The name "Beowulf" lingers in our collective memory, although today fewer people have heard the tale of the Germanic hero's fight with Grendel, the dreadful Monster of the Mere, as recounted in this Anglo-Saxon epic.
This edition of Beowulf makes the poem more accessible than ever before. Ruth Lehmann's imitative translation is the only one available that preserves both the story line of the poem and the alliterative versification of the Anglo-Saxon original. The characteristic features of Anglo-Saxon poetry— alliterative verse with first-syllable stress, flexible word order, and inflectional endings—have largely disappeared in Modern English, creating special problems for the translator. Indeed, many other translations of Beowulf currently available are either in prose or in some modern poetic form. Dr. Lehmann's translation alone conveys the "feel" of the original, its rhythm and sound, the powerful directness of the Germanic vocabulary.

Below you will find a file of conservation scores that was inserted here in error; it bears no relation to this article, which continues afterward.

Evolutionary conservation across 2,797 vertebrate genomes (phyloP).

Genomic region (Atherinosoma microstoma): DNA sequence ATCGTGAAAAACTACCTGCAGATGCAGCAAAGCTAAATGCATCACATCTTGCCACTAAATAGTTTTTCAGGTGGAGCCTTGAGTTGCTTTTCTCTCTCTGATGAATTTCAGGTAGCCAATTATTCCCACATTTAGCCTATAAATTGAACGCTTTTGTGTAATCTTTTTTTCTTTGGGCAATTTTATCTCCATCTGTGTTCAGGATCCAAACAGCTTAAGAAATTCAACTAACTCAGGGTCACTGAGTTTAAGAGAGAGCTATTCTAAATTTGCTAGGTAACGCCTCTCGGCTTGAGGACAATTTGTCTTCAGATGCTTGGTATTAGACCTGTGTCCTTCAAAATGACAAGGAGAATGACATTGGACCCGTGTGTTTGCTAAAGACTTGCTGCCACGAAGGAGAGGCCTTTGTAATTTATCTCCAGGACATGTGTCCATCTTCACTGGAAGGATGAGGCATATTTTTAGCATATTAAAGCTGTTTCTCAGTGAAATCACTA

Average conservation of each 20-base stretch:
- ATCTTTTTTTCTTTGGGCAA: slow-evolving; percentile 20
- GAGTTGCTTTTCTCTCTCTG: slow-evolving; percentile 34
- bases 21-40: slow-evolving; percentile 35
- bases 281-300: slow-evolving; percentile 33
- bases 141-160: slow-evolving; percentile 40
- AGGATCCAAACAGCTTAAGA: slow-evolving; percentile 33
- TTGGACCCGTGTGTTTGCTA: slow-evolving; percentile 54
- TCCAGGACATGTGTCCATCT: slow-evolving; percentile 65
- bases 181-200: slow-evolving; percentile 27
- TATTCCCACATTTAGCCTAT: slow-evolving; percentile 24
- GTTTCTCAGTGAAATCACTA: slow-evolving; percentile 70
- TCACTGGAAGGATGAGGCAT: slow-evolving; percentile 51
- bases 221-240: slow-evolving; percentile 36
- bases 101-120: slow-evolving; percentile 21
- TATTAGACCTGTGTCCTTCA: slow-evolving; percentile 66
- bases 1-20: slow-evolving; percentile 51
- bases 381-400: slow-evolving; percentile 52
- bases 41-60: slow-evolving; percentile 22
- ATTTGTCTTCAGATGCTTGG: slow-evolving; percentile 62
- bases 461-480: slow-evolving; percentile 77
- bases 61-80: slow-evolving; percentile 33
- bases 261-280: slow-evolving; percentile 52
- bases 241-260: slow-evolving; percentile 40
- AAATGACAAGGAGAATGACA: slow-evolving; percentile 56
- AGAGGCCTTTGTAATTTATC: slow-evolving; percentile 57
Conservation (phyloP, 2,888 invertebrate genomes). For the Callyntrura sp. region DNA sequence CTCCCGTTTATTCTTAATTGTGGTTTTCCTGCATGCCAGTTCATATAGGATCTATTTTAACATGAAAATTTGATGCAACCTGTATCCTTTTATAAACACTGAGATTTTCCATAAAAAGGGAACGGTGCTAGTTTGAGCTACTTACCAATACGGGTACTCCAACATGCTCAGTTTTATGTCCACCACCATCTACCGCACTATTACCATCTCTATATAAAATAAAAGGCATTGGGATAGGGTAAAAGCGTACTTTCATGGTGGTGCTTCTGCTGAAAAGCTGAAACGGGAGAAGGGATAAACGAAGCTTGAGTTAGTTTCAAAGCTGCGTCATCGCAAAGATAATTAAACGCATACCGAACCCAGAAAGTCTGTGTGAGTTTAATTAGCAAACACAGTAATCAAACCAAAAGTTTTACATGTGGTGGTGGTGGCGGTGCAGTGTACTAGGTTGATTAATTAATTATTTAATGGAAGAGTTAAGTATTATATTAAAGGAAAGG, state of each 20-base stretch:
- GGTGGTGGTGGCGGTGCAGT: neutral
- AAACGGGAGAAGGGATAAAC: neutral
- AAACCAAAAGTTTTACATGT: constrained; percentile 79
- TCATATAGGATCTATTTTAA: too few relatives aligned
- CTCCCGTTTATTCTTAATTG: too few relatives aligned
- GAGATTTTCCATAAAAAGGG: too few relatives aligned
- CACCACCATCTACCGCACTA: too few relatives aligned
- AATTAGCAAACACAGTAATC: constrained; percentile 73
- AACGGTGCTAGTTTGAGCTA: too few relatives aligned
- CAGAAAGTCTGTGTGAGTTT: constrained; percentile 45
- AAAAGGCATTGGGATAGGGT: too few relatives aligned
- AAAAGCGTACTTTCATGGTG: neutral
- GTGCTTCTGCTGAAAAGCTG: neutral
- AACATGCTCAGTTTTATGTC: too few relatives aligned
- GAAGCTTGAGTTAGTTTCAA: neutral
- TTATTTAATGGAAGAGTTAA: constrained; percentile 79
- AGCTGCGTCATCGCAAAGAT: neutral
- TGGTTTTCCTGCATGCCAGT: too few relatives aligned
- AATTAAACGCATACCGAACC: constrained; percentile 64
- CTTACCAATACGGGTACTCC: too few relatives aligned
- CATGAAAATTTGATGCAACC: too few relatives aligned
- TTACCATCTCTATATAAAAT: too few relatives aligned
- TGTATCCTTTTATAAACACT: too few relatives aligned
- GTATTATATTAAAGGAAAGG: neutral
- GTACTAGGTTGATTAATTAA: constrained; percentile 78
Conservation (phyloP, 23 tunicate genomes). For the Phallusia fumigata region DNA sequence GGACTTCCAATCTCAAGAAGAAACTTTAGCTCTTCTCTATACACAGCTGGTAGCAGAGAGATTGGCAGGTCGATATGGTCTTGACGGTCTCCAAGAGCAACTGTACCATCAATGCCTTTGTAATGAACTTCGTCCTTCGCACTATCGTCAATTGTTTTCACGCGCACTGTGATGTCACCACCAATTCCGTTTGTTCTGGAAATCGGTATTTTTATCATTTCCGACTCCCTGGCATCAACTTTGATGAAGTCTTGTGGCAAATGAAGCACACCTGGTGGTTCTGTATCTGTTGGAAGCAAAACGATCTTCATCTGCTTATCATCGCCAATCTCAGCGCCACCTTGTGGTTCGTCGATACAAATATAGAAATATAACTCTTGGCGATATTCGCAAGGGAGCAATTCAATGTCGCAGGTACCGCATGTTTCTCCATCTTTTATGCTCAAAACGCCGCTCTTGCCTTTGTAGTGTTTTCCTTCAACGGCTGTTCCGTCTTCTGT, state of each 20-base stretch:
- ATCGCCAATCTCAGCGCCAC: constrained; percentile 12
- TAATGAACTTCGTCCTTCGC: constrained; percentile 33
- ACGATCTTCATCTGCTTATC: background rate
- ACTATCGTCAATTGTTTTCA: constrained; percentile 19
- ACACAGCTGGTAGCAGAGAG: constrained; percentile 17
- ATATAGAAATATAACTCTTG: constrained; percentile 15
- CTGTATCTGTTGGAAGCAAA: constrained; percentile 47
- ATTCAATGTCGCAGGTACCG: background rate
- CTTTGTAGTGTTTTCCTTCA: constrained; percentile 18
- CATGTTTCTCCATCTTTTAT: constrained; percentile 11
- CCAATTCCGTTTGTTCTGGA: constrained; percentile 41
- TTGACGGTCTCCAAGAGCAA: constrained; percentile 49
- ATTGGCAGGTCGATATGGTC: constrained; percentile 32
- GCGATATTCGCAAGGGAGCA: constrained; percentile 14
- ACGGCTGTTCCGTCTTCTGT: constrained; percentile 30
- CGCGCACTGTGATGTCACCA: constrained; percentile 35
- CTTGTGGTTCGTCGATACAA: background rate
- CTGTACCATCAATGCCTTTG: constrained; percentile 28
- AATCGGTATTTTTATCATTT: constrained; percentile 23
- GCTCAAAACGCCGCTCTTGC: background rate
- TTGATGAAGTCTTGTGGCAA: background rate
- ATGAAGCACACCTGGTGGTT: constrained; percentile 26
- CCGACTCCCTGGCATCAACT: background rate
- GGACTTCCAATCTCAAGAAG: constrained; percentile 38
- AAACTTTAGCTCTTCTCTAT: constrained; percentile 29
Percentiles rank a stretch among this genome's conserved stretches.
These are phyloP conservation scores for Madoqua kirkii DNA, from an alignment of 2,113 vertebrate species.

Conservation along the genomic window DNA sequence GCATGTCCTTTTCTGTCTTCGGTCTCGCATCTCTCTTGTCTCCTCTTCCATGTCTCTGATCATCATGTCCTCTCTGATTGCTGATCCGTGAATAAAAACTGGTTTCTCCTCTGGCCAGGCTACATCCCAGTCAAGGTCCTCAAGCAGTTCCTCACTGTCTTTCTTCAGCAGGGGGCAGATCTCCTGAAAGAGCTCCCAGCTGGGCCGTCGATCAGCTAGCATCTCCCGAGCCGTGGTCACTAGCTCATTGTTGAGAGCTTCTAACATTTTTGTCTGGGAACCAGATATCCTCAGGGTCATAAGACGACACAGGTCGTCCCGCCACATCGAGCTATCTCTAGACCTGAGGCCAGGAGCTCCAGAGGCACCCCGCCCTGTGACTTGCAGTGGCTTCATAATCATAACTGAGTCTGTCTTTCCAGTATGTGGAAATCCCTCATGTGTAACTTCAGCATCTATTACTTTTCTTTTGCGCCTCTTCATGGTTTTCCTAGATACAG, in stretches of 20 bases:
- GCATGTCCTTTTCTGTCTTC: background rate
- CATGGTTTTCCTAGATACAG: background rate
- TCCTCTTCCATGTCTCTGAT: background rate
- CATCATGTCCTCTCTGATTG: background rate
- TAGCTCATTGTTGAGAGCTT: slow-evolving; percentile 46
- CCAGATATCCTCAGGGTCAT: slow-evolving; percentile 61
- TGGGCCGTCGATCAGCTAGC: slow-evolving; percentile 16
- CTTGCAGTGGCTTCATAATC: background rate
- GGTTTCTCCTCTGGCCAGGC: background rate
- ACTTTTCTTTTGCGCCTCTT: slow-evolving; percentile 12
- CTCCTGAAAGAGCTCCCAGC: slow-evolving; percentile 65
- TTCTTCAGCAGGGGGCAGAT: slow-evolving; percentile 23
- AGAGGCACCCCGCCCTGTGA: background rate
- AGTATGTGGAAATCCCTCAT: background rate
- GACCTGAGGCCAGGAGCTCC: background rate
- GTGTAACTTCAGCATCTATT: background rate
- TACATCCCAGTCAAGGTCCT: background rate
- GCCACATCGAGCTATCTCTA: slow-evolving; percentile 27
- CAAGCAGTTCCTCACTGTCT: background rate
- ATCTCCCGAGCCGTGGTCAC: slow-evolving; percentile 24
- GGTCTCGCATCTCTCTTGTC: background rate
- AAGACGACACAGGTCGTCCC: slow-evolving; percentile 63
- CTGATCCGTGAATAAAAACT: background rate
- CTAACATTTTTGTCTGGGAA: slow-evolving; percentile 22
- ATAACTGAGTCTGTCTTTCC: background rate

In her introduction, Dr. Lehmann gives a succinct summary of the poem's plot, touching on the important themes of obligation and loyalty, of family feuds, unforgivable crimes, the necessity of revenge, and the internal and external struggles of the Scandinavian tribes. She also describes the translation process in some detail, stating the guiding principles she used and the inevitable compromises that were sometimes necessary.